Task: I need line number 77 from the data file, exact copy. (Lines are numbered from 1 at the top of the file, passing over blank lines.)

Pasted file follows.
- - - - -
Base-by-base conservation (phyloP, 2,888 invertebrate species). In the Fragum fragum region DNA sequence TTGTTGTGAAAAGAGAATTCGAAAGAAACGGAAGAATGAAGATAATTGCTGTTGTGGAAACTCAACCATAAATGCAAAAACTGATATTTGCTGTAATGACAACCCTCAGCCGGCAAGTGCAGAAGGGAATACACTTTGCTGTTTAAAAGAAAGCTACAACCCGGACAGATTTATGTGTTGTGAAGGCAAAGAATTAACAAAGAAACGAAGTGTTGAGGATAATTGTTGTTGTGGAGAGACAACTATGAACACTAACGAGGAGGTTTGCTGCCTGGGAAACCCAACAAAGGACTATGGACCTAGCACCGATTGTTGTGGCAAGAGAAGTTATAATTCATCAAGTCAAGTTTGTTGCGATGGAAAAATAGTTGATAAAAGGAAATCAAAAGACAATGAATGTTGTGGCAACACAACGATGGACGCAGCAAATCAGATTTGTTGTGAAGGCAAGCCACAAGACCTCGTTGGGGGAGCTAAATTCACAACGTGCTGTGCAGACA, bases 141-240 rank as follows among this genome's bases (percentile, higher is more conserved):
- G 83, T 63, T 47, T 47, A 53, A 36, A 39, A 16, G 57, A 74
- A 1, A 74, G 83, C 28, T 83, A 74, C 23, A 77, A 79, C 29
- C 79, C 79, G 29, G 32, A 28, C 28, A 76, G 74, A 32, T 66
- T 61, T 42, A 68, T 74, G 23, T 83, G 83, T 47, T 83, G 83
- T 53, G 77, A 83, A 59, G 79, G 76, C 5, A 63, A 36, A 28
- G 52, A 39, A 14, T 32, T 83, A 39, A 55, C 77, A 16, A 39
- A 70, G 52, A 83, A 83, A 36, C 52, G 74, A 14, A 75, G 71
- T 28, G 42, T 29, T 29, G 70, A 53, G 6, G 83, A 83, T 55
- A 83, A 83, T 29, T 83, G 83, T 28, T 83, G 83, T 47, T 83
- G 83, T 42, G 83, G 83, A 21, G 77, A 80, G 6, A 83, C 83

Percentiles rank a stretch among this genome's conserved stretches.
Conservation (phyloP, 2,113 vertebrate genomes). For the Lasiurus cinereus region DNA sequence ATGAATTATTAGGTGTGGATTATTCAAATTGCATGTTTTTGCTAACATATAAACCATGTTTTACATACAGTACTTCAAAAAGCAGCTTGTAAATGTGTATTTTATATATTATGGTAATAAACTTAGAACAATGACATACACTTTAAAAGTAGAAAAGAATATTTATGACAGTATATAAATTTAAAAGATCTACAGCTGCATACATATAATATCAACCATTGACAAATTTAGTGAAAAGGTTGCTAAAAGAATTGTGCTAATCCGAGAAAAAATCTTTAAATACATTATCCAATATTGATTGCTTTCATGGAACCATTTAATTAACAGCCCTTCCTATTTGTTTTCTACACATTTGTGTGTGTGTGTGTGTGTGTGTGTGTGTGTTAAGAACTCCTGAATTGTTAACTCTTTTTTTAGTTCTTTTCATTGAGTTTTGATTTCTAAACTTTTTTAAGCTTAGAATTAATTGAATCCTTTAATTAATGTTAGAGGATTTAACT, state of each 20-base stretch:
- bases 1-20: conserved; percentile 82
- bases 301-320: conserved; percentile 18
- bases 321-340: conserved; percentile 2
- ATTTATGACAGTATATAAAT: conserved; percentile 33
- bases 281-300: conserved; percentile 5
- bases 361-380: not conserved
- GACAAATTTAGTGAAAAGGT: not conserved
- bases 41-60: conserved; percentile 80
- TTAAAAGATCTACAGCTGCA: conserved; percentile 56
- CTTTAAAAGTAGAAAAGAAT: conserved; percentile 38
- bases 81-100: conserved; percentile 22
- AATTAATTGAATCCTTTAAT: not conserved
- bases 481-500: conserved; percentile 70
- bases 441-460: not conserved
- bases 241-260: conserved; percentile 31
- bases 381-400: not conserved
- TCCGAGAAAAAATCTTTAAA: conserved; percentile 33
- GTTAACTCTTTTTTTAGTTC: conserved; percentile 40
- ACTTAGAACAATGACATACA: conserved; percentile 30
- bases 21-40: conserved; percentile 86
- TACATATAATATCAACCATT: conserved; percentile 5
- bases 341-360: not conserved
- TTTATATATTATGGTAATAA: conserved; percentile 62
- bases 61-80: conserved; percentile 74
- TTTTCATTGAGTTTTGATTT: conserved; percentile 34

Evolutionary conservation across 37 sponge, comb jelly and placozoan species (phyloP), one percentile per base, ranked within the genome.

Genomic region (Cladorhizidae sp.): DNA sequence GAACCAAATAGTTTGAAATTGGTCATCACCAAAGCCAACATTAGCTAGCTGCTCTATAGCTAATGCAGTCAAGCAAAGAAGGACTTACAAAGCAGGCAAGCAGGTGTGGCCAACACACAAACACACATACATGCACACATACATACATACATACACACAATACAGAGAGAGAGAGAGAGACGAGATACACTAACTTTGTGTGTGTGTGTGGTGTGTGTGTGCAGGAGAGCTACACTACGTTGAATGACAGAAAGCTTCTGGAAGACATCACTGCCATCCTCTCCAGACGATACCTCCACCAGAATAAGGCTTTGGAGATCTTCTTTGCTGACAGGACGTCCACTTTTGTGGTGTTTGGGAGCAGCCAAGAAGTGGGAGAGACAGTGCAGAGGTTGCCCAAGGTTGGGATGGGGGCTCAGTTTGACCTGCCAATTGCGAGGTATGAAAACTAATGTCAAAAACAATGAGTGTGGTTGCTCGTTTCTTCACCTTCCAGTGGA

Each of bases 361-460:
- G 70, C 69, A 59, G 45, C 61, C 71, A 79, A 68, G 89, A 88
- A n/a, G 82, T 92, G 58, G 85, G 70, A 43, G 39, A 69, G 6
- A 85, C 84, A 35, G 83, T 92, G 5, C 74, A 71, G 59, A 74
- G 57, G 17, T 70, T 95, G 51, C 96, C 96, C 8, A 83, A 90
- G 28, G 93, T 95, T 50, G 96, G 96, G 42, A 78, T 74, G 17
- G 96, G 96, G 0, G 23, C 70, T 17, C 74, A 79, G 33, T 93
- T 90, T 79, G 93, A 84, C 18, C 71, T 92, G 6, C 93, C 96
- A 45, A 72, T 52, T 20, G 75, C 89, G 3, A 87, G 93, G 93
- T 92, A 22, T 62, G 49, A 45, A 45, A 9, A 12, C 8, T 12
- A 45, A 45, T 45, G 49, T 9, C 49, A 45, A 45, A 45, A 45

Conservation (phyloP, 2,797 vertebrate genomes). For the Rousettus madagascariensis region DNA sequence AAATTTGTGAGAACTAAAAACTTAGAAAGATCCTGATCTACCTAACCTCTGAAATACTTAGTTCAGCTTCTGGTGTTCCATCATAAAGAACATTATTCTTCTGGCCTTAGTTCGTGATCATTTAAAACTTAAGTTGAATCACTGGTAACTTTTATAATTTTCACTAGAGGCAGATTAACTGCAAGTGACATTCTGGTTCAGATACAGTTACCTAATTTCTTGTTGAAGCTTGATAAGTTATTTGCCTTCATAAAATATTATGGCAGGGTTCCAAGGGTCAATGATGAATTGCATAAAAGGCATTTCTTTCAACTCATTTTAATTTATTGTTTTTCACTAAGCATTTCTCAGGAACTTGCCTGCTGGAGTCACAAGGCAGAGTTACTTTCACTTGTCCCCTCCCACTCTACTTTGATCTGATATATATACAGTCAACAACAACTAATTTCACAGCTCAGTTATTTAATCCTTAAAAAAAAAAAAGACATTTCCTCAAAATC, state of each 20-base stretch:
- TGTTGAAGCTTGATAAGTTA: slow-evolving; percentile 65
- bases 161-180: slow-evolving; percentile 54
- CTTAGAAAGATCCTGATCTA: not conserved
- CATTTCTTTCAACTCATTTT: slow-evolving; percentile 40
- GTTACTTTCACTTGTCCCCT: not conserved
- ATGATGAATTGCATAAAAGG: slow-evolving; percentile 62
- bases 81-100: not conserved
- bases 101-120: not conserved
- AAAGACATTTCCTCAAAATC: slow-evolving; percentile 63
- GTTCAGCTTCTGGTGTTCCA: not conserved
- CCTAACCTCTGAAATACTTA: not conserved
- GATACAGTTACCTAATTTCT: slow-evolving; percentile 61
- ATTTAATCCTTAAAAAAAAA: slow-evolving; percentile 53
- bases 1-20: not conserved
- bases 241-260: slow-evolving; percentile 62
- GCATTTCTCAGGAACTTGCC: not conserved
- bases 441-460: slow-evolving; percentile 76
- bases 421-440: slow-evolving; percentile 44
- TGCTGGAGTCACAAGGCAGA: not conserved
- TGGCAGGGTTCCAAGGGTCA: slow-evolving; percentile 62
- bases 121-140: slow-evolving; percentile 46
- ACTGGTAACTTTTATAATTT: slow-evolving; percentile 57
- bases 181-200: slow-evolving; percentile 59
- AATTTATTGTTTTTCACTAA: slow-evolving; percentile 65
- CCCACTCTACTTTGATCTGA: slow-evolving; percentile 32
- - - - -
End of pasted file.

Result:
- CCCACTCTACTTTGATCTGA: slow-evolving; percentile 32